Link: http://www.sron.nl/~jheise/akkadian/cuneiform.html

Akkadian Cuneiform

The Akkadian cuneiform script was adapted from Sumerian cuneiform in about 2350 BC. At the same time, many Sumerian words were borrowed into Akkadian, and Sumerian logograms were given both Sumerian and Akkadian readings. In many ways the process of adapting the Sumerian script to the Akkadian language resembles the way the Chinese script was adapted to write Japanese. Akkadian, like Japanese, was polysyllabic and used a range of inflections while Sumerian, like Chinese, had few or no inflections.

Link: http://www.omniglot.com/writing/akkadian.htm

Ugaritic Cuneiform

Ugaritic cuneiform was named after Ugarit, the city state where it was used. It was probably created sometime during the 14th century BC. Ugaritic cuneiform outwardly resembles other cuneiform scripts and has a sound system based on consonant alphabets such as Phoenician/Canaanite.

Link: http://www.omniglot.com/writing/ugaritic.htm

Write like a Babylonian

University of Pennsylvania Museum of Archaeology and Anthropology presents Write Like a Babylonian, see your monogram in cuneiform, the way an ancient Babylonian might have written it.

Link: http://www.upennmuseum.com/cuneiform.cgi

Cuneiform Tablets: Millikin University Archives

Nine Babylonian cuneiform tablets were obtained by Millikin University President A.E.Taylor for the university's library collection on Oct.12, 1922 from Edgar James Banks (1866-1945), archaeologist/Assyrologist and purveyor of Middle East artifacts. Mr. Banks, in a letter accompanying the collection, certified all nine tablets as being "the genuine ancient Babylonian originals."

Link: http://www.millikin.edu/staley/archives/cuneiforms.html

Cuneiform Tablet with Part of the Babylonian Chronicle

(605-594 B.C.) Neo-Babylonian, about 550-400 BC. From Babylon, southern Iraq. Nebuchadnezzar II's campaigns in the west. This tablet is one of a series that summarises the principal events of each year from 747 BC to at least 280 BC. Each entry is separated by a horizontal line and begins with a reference to the year of reign of the king in question. [British Museum]

Link: http://www.britishmuseum.org/explore/highlights/highlight_objects/me/c/cuneiform_nebuchadnezzar_ii.aspx

Cuneiform Texts from Babylonian Tablets

British Museum

Link: http://ebind.library.vanderbilt.edu/cgi-bin/Ebind2html/ETANA/Cuneiform

Ancient Babylonia - Cuneiform

The script of the Sumerians and all the other inhabitants of Mesopotamia employed to write their language, up to the first century BC was cuneiform. The name cuneiform comes from the Latin word "cuneus", meaning wedge. According to Babylonian beliefs Nabu, the god of scribal arts, who was also the city god of Borsippa, gave cuneiform to them. (Bible History Online)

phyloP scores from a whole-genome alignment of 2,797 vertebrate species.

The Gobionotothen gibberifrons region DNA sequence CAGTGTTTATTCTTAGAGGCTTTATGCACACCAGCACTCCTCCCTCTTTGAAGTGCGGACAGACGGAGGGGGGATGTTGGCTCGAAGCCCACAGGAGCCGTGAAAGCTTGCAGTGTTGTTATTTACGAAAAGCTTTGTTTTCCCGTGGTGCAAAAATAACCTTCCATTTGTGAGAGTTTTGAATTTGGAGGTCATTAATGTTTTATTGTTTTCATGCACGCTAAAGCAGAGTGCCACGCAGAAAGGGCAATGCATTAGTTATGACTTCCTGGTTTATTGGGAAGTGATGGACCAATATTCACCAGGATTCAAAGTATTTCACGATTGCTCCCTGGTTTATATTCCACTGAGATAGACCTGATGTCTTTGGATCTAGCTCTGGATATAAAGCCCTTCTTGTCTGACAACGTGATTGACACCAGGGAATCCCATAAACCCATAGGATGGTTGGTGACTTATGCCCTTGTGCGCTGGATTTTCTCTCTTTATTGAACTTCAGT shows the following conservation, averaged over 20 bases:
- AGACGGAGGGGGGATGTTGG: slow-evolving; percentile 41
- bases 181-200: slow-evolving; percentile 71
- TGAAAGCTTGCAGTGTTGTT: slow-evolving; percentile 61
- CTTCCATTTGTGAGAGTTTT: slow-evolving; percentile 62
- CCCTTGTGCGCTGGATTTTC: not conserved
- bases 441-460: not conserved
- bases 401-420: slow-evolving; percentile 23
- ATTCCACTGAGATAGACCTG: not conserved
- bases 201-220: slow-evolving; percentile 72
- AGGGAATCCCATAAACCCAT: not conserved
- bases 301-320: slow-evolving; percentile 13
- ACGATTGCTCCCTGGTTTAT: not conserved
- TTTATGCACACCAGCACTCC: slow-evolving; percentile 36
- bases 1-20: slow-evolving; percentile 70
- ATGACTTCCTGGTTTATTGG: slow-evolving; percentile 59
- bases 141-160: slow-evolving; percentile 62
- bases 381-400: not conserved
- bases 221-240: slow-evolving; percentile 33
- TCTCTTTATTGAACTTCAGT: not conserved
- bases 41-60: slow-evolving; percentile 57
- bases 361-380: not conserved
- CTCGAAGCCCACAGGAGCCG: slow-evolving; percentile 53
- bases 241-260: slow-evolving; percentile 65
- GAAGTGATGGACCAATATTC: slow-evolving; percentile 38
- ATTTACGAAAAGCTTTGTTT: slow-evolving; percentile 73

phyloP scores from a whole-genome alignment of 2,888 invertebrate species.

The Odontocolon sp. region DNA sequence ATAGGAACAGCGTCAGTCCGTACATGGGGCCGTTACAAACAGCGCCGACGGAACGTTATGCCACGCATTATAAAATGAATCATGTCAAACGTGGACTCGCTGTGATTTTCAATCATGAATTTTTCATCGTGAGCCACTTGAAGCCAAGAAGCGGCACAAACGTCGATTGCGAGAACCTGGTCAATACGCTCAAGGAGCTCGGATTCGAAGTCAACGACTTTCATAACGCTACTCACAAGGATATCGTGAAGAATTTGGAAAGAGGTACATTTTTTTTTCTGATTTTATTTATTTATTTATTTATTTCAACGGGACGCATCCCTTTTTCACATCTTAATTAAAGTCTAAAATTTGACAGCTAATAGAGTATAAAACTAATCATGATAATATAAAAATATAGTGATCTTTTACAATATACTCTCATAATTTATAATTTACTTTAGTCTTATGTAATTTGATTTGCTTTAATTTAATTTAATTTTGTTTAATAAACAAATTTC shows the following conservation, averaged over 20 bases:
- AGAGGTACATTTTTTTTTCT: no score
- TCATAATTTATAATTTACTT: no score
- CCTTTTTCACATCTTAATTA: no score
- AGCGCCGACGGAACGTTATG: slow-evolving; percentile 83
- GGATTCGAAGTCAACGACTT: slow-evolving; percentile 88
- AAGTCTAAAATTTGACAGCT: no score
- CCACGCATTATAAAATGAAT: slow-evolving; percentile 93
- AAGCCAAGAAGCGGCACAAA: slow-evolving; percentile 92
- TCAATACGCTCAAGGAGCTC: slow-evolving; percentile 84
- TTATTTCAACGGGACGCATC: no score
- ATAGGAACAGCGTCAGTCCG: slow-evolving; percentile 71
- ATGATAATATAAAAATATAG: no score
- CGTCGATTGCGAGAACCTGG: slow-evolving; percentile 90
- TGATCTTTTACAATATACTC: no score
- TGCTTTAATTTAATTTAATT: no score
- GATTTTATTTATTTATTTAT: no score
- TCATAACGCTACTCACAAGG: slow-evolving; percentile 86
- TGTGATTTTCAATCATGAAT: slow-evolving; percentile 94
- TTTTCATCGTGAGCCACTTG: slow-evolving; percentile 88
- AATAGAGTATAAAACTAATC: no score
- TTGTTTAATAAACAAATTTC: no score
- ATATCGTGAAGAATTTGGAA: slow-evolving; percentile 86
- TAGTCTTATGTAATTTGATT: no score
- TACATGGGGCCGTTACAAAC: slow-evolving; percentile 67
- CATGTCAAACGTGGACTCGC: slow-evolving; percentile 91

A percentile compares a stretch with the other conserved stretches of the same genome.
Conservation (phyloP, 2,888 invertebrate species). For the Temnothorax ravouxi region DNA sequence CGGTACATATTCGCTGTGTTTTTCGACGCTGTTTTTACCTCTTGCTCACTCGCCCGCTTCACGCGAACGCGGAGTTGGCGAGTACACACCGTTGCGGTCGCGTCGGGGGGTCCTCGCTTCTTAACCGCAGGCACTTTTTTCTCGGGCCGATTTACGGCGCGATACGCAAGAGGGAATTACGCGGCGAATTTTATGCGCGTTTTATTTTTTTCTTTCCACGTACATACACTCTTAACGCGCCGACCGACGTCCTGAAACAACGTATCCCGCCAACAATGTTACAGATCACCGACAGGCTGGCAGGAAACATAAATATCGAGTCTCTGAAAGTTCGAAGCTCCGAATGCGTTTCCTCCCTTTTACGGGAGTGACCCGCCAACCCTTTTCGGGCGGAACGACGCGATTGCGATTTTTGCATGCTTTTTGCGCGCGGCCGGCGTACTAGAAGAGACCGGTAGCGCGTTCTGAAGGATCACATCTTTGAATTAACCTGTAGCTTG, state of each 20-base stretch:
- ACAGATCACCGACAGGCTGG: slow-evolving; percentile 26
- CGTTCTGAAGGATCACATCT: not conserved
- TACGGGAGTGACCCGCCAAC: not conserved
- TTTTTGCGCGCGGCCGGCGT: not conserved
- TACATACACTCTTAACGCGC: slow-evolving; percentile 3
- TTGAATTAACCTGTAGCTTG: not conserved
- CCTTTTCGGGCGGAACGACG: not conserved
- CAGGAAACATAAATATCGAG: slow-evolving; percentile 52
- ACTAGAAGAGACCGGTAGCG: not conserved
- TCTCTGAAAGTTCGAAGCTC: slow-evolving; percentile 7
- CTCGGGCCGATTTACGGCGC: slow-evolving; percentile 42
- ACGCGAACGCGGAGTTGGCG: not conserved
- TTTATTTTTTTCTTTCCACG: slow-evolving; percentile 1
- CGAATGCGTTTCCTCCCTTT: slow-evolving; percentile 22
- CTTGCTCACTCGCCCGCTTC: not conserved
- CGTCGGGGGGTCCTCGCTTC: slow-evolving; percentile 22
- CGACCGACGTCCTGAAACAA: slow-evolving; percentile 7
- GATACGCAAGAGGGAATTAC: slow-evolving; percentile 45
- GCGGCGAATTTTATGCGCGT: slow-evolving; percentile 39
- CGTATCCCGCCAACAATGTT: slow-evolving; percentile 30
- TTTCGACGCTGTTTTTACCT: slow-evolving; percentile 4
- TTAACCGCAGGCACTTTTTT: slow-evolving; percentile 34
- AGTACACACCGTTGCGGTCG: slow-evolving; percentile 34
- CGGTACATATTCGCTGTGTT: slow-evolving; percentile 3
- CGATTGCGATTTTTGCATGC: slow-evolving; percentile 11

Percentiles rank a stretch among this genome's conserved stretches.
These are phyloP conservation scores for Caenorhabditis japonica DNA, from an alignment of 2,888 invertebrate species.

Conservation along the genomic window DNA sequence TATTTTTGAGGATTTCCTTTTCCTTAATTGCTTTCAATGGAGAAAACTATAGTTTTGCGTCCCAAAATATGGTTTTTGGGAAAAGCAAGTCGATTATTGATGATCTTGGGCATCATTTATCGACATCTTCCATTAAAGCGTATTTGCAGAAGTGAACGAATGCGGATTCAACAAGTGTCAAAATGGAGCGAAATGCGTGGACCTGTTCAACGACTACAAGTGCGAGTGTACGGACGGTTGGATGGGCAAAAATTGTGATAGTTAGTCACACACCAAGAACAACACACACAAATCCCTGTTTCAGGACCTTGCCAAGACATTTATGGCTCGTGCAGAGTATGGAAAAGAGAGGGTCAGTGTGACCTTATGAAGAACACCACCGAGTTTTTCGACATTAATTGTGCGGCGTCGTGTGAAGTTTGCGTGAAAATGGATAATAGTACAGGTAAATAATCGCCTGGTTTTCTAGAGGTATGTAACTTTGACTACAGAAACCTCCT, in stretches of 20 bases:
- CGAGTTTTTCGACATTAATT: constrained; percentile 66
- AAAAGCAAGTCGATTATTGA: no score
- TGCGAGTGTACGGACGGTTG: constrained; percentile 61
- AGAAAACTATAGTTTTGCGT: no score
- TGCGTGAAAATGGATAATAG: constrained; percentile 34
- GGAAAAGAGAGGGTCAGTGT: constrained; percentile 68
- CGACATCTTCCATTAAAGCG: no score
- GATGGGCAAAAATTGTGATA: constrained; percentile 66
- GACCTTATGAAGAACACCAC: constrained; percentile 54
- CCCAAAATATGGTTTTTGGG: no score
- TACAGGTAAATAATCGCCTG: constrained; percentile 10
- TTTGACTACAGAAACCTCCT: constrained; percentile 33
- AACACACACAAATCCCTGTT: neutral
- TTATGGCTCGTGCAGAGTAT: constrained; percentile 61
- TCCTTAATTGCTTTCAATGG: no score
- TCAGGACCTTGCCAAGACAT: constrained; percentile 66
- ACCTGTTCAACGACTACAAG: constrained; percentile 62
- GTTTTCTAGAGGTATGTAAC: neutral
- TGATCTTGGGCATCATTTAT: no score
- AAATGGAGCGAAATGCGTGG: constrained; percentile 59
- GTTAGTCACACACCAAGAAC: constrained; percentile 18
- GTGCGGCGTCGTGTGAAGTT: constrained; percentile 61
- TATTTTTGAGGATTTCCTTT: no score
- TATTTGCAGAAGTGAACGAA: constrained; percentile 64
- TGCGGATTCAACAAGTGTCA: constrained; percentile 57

Link: https://bible-history.com/babylonia/BabyloniaCuneiform.htm

CDLI - Cuneiform Digital Library Initiative

The Cuneiform Digital Library Initiative (CDLI) represents the efforts of an international group of Assyriologists, museum curators and historians of science to make available through the internet the form and content of cuneiform tablets dating from the beginning of writing, ca. 3350 BC, until the end of the pre-Christian era. We estimate the number of these documents currently kept in public and private collections to exceed 500,000 exemplars, of which now nearly 225,000 have been catalogued in electronic form by the CDLI.

Link: http://cdli.ucla.edu/?section=collections

The Stanford Cuneiform Tablet Visualization Project

Thousands of historically revealing cuneiform clay tablets, which were inscribed in Mesopotamia millenia ago, still exist today. Visualizing cuneiform writing is important when deciphering what is written on the tablets. It is also important when reproducing the tablets in papers and books. Unfortunately, scholars have found photographs to be an inadequate visualization tool, for two reasons. First, the text wraps around the sides of some tablets, so a single viewpoint is insufficient. Second, a raking light will illuminate some textual features, but will leave others shadowed or invisible because they are either obscured by features on the tablet or are nearly aligned with the lighting direction. We have investigated solutions to these problems. We've first created a high-resolution 3D computer model from laser range data, then unwrapped and flattened the inscriptions on the model to a plane, allowing us to represent them as a scalar displacement map, and finally, we rendered this map non-photorealistically using accessibility and curvature coloring. The output of this semi-automatic process enables all of a tablet's text to be perceived in a single concise image. Our technique can also be applied to other types of inscribed surfaces, including bas-reliefs.